I could swear my grocery-laden supermarket bags are getting heavier. Walking home the other day, my right arm started to hurt. As I stopped near a corner and lowered the bags onto the footpath, there was a rattle of wheels and a flash of silver.
Looking up, I caught a glimpse of tattooed calf muscles topped with a flowing beard and man bun. Decades of motherhood have left me with good reflexes. A nanosecond before his scooter was due to collide with my buttocks, I flung myself on the nature strip.
"Sorry!" I called after him. He gave his scooter an extra push and hurtled down the street without a backward glance.
Gathering up my shopping, I felt a surge of anger -- not so much with the man boy, or the tomatoes oozing on to the pavement, but with my own reaction. My book "TUMBLEDOWN MANOR," about a woman of a certain age finding her place in the world, is about to be published in the U.S. No way would Lisa, the main character, have apologized the way I just had.
Thinking back, I'd already said sorry three times that morning -- to the woman who'd barged in front of me for takeaway coffee, at the post office counter when handing back a wrongly addressed parcel, and to a disembodied voice in Mumbai on the other end of the landline. Multiplied over a lifetime, I was more than a billion times sorry.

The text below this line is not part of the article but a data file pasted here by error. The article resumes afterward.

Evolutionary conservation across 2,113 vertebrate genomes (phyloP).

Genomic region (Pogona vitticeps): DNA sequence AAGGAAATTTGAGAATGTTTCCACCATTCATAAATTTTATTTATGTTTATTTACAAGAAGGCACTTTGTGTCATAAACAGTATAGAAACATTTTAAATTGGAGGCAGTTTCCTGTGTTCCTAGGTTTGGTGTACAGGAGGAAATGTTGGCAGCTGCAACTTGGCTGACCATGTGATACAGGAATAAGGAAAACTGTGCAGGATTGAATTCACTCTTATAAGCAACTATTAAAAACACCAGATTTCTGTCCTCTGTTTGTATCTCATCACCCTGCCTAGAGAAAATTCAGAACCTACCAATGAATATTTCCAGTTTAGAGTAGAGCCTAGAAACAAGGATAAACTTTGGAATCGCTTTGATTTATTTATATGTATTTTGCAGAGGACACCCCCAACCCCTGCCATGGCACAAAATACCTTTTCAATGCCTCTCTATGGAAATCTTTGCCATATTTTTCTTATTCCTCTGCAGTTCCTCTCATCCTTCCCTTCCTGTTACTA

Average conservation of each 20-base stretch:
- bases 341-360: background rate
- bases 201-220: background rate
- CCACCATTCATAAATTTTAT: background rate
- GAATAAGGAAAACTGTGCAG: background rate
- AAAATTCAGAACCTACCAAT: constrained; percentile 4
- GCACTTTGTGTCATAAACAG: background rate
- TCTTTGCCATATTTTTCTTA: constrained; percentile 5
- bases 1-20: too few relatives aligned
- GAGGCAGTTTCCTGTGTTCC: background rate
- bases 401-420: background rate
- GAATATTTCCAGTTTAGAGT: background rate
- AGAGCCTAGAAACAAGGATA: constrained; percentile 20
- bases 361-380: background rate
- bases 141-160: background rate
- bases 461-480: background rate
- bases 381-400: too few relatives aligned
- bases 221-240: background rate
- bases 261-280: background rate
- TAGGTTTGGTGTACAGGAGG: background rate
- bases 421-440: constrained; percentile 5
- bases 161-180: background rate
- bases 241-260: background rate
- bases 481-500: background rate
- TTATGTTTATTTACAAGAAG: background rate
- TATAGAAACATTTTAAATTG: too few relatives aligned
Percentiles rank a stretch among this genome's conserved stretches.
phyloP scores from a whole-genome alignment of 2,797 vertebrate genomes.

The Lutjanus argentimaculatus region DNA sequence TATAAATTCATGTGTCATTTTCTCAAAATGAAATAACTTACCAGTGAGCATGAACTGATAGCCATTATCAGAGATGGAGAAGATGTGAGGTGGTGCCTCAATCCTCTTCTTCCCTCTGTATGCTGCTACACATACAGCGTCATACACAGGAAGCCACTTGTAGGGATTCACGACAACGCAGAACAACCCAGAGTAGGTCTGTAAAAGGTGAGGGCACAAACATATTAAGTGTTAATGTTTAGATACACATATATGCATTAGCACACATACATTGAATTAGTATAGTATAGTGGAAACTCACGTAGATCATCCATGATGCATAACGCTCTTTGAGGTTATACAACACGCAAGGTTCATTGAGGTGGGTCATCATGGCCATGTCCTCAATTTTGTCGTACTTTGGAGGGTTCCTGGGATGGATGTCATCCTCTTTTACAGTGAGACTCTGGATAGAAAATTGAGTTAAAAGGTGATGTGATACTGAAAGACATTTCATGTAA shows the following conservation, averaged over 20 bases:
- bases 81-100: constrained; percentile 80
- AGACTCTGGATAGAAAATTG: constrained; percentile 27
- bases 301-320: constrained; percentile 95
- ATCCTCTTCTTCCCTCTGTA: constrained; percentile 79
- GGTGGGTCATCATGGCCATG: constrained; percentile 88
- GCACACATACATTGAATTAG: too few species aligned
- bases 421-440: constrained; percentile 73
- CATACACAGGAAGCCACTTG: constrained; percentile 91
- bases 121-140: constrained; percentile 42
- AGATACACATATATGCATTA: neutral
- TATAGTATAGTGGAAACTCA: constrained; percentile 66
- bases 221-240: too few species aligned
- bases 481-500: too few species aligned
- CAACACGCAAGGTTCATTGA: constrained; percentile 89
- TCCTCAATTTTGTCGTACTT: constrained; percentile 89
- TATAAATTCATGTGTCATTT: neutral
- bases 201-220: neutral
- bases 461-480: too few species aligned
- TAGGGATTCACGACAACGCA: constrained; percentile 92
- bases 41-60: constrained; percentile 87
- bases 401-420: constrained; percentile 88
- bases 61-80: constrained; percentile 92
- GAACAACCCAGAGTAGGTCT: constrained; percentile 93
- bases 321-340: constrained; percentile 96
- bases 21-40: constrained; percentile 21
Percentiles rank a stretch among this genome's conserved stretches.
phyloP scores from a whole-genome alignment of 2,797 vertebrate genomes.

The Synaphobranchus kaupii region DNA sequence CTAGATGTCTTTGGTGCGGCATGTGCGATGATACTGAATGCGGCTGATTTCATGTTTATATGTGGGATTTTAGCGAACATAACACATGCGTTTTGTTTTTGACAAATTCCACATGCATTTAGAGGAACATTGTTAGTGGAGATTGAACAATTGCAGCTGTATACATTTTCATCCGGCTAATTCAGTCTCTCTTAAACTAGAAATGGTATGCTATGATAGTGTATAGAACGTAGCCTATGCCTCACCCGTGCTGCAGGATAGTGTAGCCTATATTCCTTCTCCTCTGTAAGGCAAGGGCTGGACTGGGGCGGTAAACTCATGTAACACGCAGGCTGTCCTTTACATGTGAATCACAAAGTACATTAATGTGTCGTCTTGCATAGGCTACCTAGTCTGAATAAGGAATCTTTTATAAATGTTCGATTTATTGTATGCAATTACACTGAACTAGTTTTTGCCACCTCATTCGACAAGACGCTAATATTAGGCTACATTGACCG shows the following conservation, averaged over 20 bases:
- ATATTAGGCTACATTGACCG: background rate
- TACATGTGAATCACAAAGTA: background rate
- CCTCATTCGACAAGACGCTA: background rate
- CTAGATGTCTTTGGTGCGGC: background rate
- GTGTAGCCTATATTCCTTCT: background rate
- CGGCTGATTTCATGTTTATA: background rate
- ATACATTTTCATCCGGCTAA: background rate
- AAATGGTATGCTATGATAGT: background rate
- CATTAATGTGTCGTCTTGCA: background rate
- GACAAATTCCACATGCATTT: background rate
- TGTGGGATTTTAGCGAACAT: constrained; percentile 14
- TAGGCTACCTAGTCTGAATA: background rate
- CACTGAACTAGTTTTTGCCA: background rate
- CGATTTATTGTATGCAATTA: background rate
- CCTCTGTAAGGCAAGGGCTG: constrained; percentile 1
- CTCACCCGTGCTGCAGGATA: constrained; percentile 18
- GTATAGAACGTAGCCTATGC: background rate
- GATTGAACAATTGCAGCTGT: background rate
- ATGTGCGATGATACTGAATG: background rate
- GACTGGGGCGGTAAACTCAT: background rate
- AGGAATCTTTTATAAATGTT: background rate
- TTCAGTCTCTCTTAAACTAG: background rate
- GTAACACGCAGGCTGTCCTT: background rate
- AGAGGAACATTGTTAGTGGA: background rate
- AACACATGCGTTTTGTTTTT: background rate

While I'm all for people expressing remorse when they're at fault, I'd become a compulsive apologizer. The habit stemmed from childhood, when I was trained to beg forgiveness for staining my apron while my brother could run wild.
Good mannered girls always said sorry, as if we were taking up too much space on the planet. We were told people would like us, and respect us more if apologized our way through life.
In the hospital after a mastectomy a while back, I was desperate for pain relief and pressed the buzzer. When the nurse finally appeared, I apologized for disturbing her. Instead of plumping my pillows for being a well-mannered patient, she rolled her eyes.
Every time I said sorry something crumpled inside. I'd reached the point where I'd rather swallow a cup of cold coffee than approach a barista with the regulation "I'm very sorry, but ..."
Dusting down my skirt as the scooter disappeared into the distance, I decided change was overdue. Next morning, when the greengrocer unleashed an avalanche of lemons at my feet, I helped pick them up, but drew a breath and kept the "s" word to myself. The unfamiliar shift in dynamics gave him a chance to thank me.
When an acquaintance phoned to cancel lunch, I allowed her time to make excuses instead of gushing in with "Oh I'm so sorry!"
As I trained myself to stop apologizing, I stood taller and felt stronger. I gave up saying "It's only me" on the phone. At the movies, when the man in the next seat claimed possession of the armrest, I refrained from withdrawing my elbow.
It's not too late to unravel a lifetime's conditioning and start living up to the characters I create. I'm not sorry.
Contact Helen through her website: www.helenbrown.com
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